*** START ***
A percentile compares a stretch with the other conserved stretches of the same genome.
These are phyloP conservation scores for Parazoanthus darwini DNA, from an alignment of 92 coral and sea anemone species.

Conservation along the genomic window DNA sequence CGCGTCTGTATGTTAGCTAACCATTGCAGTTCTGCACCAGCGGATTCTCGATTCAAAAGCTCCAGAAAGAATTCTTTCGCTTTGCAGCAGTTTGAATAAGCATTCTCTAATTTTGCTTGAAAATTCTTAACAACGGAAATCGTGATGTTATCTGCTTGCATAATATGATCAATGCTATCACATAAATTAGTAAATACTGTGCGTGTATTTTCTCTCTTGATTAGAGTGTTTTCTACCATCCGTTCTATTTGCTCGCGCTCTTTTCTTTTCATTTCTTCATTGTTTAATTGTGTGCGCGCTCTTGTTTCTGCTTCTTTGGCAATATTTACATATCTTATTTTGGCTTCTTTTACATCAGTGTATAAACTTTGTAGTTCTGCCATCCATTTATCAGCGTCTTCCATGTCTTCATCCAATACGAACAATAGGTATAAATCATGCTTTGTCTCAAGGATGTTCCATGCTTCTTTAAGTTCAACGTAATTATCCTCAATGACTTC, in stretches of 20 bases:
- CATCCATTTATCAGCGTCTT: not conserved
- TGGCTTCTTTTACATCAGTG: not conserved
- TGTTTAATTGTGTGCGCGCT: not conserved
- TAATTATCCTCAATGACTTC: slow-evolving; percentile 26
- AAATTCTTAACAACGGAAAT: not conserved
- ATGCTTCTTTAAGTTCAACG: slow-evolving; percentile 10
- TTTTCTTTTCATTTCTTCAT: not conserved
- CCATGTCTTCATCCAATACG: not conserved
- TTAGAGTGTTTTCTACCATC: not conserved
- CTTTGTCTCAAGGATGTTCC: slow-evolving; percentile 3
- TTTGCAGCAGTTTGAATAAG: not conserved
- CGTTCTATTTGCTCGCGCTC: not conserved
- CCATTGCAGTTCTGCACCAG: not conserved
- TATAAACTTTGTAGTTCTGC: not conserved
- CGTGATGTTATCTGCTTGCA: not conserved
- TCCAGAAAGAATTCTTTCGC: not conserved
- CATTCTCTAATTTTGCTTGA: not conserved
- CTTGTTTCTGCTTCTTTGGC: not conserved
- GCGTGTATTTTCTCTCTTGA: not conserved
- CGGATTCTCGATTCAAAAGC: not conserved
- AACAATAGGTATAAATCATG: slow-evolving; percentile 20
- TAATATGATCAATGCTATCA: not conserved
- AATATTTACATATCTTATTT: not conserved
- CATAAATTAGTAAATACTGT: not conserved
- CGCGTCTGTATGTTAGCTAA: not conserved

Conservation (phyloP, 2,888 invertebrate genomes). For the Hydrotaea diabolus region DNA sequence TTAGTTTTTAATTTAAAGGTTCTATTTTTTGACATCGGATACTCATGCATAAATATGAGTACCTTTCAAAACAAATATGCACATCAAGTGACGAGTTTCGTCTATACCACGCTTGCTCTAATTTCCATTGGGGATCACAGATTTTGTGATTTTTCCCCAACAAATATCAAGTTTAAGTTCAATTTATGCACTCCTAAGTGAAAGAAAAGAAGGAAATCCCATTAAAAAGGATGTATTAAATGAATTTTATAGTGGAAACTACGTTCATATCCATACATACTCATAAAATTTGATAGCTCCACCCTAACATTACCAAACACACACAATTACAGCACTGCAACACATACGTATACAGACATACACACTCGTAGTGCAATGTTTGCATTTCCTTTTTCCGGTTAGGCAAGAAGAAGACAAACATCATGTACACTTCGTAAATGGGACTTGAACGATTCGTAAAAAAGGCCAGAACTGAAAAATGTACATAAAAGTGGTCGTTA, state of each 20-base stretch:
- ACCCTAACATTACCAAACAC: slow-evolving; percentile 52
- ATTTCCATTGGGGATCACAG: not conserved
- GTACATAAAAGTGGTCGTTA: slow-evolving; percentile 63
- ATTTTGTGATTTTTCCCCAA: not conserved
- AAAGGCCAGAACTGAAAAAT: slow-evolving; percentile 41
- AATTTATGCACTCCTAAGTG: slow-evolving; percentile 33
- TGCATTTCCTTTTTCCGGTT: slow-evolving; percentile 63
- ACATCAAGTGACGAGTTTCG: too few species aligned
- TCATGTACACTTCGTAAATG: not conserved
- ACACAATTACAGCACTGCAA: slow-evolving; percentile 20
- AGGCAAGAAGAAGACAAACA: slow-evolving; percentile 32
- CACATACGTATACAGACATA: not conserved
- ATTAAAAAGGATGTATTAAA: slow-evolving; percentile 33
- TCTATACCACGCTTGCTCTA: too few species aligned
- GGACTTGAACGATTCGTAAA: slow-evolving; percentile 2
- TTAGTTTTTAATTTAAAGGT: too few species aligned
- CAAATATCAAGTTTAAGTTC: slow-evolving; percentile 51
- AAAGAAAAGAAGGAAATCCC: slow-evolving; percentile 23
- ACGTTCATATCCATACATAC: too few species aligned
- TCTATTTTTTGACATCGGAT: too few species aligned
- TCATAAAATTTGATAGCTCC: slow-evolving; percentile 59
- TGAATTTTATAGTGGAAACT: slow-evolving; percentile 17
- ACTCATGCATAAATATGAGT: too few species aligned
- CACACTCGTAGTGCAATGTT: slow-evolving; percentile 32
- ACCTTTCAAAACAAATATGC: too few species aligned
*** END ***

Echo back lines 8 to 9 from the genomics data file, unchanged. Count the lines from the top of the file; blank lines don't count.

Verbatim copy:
- AAATTCTTAACAACGGAAAT: not conserved
- ATGCTTCTTTAAGTTCAACG: slow-evolving; percentile 10